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Thursday, March 14, 2019

Jeff Hawke: Overlord (Science Fiction) (Comic Strips)

by Willie Patterson (writer), Sydney Jordan (illustrator)

Publisher: Titan Books (March 25, 2008)

Hardcover, 128 pages.


If you’re a science fiction fan and a comics lover there still is a good chance that you’ve never heard of this influential comic from yesteryear. Don’t feel too ashamed. The reason you haven’t is because there is a clear difference between influential and popular. Many people point to Jeff Hawke as being ahead of its time in various science fiction themes. It was, in a very real sense, the first science fiction comic strip that could appeal to adults as well as adolescents. Specifically in the main character’s attitude. Diplomacy was always attempted first by the titular protagonist, while violence was always a last measure.

It was published in England, but seems to have found its main following in Italy and various Scandinavian countries- which aren’t worth mentioning. It ran for nineteen years, beginning in February of 1955 and ending in April, 1974. This was back in the waning era of the adventure strip. Most of the established ones were continuing on (Dick Tracy, Dondi, Buzz Sawyer, Brenda Star, etc.), and all, including this one was accompanied by incredible draftsmanship and excellent quality inking. But the blood was in the water and little by little the minimalistic style cramped in to overtake quality art in the serial strip. Thank you very much Charles Schultz!

The stories in this volume are not the beginning of the strip, despite this being the first volume of the stories printed. These ones are considered to be the turning point of the series, the time when it truly defined itself, its thematic style, and broke away from all of the other adventure series. Before this, Jeff Hawke was a vaguely sci-fi RAF pilot, a synthesis of Dan Dare and Flash Gordon. After these stories, Jeff Hawke was something quite different.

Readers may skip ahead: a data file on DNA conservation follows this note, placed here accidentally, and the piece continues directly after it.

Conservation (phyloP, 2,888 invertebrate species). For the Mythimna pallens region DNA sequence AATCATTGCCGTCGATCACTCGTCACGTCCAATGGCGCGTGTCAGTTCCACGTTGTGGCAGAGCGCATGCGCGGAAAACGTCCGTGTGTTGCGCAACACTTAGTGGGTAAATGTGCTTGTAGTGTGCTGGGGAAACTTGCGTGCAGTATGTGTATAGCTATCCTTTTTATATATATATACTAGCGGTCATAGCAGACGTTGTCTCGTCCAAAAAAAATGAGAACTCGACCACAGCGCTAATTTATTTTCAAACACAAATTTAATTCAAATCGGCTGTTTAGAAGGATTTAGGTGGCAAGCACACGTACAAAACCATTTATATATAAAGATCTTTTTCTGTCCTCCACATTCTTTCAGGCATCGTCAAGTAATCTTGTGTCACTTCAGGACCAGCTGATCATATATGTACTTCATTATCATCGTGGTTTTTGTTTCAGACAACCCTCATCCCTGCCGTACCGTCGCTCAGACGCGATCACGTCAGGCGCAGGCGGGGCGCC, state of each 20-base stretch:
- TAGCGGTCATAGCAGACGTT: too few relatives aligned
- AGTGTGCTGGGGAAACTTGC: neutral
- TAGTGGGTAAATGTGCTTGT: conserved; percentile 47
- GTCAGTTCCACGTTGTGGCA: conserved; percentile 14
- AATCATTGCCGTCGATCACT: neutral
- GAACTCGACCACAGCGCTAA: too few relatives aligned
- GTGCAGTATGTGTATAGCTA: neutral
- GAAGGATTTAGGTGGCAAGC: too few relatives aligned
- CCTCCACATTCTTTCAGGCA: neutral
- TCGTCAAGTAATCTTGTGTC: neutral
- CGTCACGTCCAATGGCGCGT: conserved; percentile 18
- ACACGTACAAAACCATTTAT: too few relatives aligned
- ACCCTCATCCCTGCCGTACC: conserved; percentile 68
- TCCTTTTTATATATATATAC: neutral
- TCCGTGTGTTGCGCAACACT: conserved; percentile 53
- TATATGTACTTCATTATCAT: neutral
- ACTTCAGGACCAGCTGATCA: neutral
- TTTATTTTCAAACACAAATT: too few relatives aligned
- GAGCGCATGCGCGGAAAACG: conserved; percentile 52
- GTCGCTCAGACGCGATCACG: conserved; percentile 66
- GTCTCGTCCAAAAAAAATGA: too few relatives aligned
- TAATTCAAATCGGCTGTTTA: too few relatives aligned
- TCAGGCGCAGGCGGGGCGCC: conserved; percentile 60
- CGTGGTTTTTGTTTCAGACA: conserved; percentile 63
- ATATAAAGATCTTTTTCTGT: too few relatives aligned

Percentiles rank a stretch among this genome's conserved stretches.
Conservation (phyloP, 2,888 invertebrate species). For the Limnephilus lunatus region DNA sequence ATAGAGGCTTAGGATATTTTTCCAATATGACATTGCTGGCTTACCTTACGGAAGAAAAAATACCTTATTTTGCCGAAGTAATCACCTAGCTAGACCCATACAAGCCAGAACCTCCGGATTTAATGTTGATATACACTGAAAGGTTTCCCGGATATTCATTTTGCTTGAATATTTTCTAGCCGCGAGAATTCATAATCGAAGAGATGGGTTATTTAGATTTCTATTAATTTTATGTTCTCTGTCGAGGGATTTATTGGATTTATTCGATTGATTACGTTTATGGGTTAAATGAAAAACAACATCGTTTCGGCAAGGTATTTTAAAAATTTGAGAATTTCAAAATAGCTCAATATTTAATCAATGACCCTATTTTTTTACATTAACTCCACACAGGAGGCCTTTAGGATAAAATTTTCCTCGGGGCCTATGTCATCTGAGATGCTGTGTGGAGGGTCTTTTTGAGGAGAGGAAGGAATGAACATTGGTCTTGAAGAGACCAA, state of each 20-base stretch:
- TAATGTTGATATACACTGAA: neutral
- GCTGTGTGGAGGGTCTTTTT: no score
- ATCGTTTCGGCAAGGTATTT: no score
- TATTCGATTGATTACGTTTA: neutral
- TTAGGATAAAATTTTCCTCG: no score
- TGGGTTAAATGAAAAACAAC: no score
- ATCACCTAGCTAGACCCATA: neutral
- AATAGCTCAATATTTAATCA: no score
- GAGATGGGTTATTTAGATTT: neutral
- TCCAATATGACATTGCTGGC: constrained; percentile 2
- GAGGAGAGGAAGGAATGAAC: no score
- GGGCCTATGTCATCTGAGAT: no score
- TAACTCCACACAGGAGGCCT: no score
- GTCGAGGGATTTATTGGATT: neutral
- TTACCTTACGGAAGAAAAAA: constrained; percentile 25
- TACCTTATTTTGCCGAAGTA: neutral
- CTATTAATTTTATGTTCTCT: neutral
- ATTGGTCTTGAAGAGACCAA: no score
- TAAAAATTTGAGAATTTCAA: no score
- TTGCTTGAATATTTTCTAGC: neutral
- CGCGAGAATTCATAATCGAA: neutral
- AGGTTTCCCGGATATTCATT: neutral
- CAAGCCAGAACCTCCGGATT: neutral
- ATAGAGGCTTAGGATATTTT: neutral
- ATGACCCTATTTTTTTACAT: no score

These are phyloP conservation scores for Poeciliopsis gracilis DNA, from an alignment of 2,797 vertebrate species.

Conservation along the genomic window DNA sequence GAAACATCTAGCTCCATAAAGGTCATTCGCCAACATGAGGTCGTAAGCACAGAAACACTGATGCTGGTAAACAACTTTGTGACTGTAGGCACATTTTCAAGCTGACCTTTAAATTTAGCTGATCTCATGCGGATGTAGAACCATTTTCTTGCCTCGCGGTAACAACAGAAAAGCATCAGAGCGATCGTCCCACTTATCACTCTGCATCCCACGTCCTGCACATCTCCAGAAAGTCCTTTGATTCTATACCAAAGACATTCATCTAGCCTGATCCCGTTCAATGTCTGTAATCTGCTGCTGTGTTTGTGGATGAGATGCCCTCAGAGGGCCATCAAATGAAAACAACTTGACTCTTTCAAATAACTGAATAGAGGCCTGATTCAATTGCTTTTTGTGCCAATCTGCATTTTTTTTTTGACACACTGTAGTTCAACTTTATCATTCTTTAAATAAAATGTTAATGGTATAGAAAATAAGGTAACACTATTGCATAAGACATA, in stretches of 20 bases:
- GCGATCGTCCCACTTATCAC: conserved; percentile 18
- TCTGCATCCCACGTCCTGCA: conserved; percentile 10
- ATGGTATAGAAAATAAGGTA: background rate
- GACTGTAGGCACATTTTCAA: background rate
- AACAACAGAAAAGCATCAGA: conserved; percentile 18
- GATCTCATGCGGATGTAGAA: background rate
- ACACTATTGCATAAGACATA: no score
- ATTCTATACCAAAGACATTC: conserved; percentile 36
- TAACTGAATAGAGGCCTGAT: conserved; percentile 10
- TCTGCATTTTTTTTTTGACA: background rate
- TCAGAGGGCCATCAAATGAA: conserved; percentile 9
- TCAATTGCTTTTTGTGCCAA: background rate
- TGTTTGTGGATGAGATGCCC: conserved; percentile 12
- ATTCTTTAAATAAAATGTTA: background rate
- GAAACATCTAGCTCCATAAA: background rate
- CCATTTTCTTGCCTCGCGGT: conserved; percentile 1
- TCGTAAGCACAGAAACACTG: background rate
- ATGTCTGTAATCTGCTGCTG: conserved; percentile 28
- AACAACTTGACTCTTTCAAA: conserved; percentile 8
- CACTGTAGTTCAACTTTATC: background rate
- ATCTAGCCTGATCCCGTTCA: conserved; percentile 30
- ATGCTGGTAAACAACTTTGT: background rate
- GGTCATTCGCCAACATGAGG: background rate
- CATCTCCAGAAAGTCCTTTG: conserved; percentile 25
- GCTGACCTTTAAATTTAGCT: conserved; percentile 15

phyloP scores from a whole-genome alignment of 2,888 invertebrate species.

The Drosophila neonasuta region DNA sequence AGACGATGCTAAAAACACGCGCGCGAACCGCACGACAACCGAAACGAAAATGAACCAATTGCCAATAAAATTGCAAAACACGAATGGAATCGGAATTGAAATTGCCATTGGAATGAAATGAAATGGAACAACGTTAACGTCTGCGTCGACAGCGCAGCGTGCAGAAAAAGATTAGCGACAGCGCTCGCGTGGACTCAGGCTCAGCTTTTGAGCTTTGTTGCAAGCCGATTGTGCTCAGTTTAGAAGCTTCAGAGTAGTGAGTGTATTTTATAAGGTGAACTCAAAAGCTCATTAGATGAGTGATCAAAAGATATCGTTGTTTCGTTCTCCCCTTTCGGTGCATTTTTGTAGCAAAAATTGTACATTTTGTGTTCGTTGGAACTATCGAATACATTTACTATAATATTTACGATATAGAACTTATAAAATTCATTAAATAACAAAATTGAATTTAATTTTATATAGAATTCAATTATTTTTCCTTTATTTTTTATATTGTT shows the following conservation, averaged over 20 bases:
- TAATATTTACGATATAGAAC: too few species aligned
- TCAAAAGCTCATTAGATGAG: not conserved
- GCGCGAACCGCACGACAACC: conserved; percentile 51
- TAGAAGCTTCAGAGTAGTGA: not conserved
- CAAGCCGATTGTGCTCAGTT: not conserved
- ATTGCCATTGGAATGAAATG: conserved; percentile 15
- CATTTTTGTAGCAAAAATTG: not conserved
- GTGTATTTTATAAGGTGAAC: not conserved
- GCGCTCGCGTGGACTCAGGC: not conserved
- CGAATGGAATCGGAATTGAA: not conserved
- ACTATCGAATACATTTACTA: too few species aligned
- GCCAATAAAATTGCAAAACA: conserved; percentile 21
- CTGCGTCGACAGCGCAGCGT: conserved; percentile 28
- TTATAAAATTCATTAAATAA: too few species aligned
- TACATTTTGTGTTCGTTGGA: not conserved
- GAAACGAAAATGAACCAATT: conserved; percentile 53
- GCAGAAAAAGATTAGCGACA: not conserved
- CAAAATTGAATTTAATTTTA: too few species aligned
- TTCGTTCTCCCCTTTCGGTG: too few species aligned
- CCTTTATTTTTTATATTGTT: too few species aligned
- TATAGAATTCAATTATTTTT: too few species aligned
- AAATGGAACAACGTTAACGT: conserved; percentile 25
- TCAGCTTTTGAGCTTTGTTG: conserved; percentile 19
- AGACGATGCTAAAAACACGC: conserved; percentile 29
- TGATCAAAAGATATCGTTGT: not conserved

Part of it came from a desire to do something diverse. Part of it came from the format. Unlike the others which had more space to work with, actions scenes did not work too well in the three panel format (there was no Sunday strips) so the authors looked for other ways to keep people’s interest. In any case, this volume is a good place to begin. The stories before this volume are similar to watching episodes of Dark Shadows before Barnabas Collins emerges from his coffin. It’s simply not the same.

There are four stories collected in this volume, each narrated by a demonic figure and his troll companion. If this means anything later on in the series it isn’t revealed in this book. The first story, Overlord, deals with a battle around Jupiter in which the Earth is nearly dragged into an interstellar war which would’ve left the entire planet destroyed. The next story, Survival, has Jeff Hawke and crew accidently left marooned on a lifeless asteroid. They must make some harsh choices to survive. Third we have, Wondrous Lamp, is a sci-fi take on the Aladdin story only using sci-fi elements. Fourth is Counsel for the Defense, which I will discuss more in the next blog installment.  

For more readings, try books by Rex Hurst. 

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